Hydronephrosis

Stretching or dilation of the urinary tract may occur because of a blockage to the flow of urine, which causes increased pressure “up stream,” and leads to urine building up above the point of blockage.

Hydronephrosis can also occur due to an abnormal connection between the ureter and bladder that allows urine to flow backward toward the kidney when the bladder contracts to empty. This condition is known as reflux.

Sometimes hydronephrosis can be caused by a blockage that has cleared and left the urinary system stretched but not under any pressure.

How is Hydronephrosis Diagnosed?

Medical advances in prenatal ultrasound examinations have helped identify large numbers of infants with urinary dilation or stretching prior to birth. In diagnosing hydronephrosis, Nemours urologists may recommend a voiding cystourethrogram (VCUG) and a renal (kidney) scan.

The VCUG tells us if the “one-way” valve in the bladder is functioning, while the renal scan reveals how well the kidneys are functioning and assesses how fast the urine drains from the kidney into the bladder to see if a blockage exists. These studies help determine if surgical repair or immediate treatment is needed since hydronephrosis can lead to urinary tract infections (UTIs) and sometimes permanent kidney damage.

Bedwetting

Bedwetting is an issue that millions of families face every night. It is extremely common among young kids but can last into the teen years.

Doctors don't know for sure what causes bedwetting or why it stops. But it is often a natural part of development, and kids usually grow out of it. Most of the time bedwetting is not a sign of any deeper medical or emotional issues.

All the same, bedwetting can be very stressful for families. Kids can feel embarrassed and guilty about wetting the bed and anxious about spending the night at a friend's house or at camp. Parents often feel helpless to stop it.

Bedwetting may last for a while, but providing emotional support and reassurance can help your child feel better until it stops.

How Common Is Bedwetting?

Nocturnal enuresis, the medical name for bedwetting, is a common problem in kids, especially children under the 6 years old. About 13% of 6-year-olds wet the bed, while about 5% of 10-year-olds do.

Bedwetting often runs in families: many kids who wet the bed have a relative who did, too. If both parents wet the bed when they were young, it's very likely that their child will.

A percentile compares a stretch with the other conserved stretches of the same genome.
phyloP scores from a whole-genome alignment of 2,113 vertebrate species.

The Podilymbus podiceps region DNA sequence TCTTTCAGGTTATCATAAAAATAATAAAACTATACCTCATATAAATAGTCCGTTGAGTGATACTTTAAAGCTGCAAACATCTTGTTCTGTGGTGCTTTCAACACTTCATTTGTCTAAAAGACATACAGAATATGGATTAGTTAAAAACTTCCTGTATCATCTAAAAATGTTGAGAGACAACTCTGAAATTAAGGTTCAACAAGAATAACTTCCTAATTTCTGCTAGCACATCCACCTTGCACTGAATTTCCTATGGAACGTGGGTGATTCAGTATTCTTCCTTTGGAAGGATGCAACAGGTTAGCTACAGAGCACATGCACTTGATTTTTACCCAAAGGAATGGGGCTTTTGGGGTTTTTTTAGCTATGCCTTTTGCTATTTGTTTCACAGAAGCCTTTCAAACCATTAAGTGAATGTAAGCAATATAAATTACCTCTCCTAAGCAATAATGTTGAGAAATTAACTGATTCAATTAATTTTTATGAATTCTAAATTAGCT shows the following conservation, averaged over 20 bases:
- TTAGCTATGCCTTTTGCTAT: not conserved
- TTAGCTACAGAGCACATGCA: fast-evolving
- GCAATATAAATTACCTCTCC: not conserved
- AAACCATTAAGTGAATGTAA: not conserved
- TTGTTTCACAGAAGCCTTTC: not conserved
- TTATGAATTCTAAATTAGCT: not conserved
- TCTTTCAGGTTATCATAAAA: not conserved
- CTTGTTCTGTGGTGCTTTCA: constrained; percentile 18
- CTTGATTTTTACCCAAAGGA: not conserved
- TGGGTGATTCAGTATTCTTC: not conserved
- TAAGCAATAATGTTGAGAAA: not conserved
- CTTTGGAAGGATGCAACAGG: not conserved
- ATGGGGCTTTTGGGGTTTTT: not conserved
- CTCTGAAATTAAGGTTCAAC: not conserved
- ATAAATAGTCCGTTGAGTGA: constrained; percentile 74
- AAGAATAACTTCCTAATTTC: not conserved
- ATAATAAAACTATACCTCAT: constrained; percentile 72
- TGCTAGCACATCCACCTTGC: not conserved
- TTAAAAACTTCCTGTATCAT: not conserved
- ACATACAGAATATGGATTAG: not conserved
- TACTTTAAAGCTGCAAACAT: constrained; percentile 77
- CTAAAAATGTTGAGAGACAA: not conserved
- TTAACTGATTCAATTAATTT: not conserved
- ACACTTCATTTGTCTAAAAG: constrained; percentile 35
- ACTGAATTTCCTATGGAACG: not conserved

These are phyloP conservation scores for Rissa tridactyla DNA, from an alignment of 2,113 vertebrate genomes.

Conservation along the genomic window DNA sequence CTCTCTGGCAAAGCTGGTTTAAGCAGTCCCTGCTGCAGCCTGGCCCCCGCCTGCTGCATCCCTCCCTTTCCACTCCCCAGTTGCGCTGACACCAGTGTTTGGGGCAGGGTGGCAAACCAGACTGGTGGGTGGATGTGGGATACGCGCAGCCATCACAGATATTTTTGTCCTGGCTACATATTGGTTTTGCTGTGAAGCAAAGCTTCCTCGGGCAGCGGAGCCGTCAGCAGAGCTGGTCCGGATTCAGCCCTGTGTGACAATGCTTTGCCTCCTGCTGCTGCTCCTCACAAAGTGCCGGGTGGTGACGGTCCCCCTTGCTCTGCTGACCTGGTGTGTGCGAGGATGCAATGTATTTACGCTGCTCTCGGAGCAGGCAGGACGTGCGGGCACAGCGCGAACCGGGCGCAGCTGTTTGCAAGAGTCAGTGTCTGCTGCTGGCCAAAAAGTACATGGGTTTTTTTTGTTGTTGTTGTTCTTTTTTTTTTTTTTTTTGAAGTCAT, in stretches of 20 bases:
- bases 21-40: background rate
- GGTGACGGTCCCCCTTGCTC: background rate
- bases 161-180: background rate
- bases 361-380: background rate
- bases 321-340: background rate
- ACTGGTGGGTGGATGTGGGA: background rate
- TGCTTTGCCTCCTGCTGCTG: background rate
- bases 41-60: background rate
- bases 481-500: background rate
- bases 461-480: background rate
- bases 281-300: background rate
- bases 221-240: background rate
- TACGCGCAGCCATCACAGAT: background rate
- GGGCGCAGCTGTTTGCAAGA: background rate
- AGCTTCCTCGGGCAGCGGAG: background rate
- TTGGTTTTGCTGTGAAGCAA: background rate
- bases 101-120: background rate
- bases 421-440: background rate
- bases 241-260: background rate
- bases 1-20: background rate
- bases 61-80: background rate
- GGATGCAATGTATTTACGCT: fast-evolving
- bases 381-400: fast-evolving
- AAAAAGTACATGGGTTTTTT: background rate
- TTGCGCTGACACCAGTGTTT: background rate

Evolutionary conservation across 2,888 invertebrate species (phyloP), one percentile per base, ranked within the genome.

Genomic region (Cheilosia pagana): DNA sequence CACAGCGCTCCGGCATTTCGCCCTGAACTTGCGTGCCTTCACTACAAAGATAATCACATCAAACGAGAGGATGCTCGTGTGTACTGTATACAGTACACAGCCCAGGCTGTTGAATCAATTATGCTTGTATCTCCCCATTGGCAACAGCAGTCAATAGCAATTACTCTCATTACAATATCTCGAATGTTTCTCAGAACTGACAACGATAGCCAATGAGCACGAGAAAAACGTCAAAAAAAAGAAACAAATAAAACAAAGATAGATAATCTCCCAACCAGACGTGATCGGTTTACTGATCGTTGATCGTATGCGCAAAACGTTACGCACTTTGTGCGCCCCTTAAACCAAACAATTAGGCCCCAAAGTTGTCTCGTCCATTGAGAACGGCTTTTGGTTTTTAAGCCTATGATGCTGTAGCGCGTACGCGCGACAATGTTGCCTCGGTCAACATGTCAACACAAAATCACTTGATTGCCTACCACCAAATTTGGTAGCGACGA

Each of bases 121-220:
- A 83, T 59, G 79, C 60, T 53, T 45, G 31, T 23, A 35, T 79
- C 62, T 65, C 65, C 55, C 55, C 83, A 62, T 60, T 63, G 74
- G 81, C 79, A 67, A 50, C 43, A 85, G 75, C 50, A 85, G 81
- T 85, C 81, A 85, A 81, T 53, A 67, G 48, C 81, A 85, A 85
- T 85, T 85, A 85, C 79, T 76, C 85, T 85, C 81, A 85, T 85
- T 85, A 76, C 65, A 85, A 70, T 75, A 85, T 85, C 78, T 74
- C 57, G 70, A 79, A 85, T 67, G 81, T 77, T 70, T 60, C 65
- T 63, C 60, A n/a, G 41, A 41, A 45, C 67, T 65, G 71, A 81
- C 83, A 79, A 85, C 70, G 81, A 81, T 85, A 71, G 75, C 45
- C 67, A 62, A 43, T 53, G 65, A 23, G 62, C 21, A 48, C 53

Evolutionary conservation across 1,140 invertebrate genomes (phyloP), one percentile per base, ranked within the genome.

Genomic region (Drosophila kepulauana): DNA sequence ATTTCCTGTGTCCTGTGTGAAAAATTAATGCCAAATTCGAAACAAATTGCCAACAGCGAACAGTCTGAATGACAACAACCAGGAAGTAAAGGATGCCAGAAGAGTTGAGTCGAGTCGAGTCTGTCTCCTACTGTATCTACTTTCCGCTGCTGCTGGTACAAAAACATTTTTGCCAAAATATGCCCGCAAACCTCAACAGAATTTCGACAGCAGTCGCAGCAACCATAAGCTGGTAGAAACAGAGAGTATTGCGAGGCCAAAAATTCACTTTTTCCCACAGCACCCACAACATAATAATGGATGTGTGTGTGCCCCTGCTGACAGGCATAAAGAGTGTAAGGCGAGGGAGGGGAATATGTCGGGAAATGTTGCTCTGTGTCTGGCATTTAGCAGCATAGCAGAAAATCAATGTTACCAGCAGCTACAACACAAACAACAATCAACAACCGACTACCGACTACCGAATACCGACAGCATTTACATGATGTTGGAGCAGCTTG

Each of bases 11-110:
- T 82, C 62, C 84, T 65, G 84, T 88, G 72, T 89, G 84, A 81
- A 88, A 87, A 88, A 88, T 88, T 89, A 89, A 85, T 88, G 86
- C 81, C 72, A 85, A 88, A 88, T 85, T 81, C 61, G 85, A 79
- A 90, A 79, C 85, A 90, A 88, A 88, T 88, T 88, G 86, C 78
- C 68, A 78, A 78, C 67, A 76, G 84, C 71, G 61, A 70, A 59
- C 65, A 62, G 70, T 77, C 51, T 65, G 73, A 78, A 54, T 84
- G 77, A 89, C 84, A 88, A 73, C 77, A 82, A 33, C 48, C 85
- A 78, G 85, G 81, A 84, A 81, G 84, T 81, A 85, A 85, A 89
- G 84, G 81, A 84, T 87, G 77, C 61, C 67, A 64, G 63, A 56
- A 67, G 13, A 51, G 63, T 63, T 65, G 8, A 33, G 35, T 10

Coping With Bedwetting

Bedwetting usually goes away on its own. But until it does, it can be embarrassing and uncomfortable for your child. So it's important to provide support and positive reinforcement during this process.

Reassure your child that bedwetting is a normal part of growing up and that it's not going to last forever. It may comfort your child to hear about other family members who also struggled with it when they were young.

Remind your child to go to the bathroom one final time before bedtime. Try to have your child drink more fluids during the daytime hours and less at night. Avoid caffeine-containing drinks. Many parents find that using a motivational system, such as stickers for dry nights with a small reward (such as a book) after a certain number of stickers, can work well. Bedwetting alarms also can be helpful.

When your child wakes with wet sheets, don't yell or punish him or her. Have your child help you change the sheets. Explain that this isn't punishment, but it is a part of the process. It may even help your child feel better knowing that he or she helped out. Offer praise when your child has a dry night.

When to Call the Doctor

Bedwetting that begins abruptly or is accompanied by other symptoms can be a sign of another medical condition, so talk with your doctor.

The doctor may check for signs of a urinary tract infection (UTI), constipation, bladder problems, diabetes, or severe stress.

Call the doctor if your child:

  • suddenly starts wetting the bed after being consistently dry for at least 6 months
  • begins to wet his or her pants during the day
  • snores at night
  • complains of a burning sensation or pain when urinating
  • has to urinate frequently
  • is drinking or eating much more than usual
  • has swelling of the feet or ankles
  • your child is still wetting the bed at age 7 years

Also let the doctor know if your child is experiencing a lot of stress, if you're feeling frustrated with the situation, or could use some help. In the meantime, your support and patience can go a long way in helping your child feel better about the bedwetting.

Remember, the long-term outlook is excellent and in almost all cases dry days are just ahead.

Reviewed by: Mary L. Gavin, MD
Date reviewed: January 2012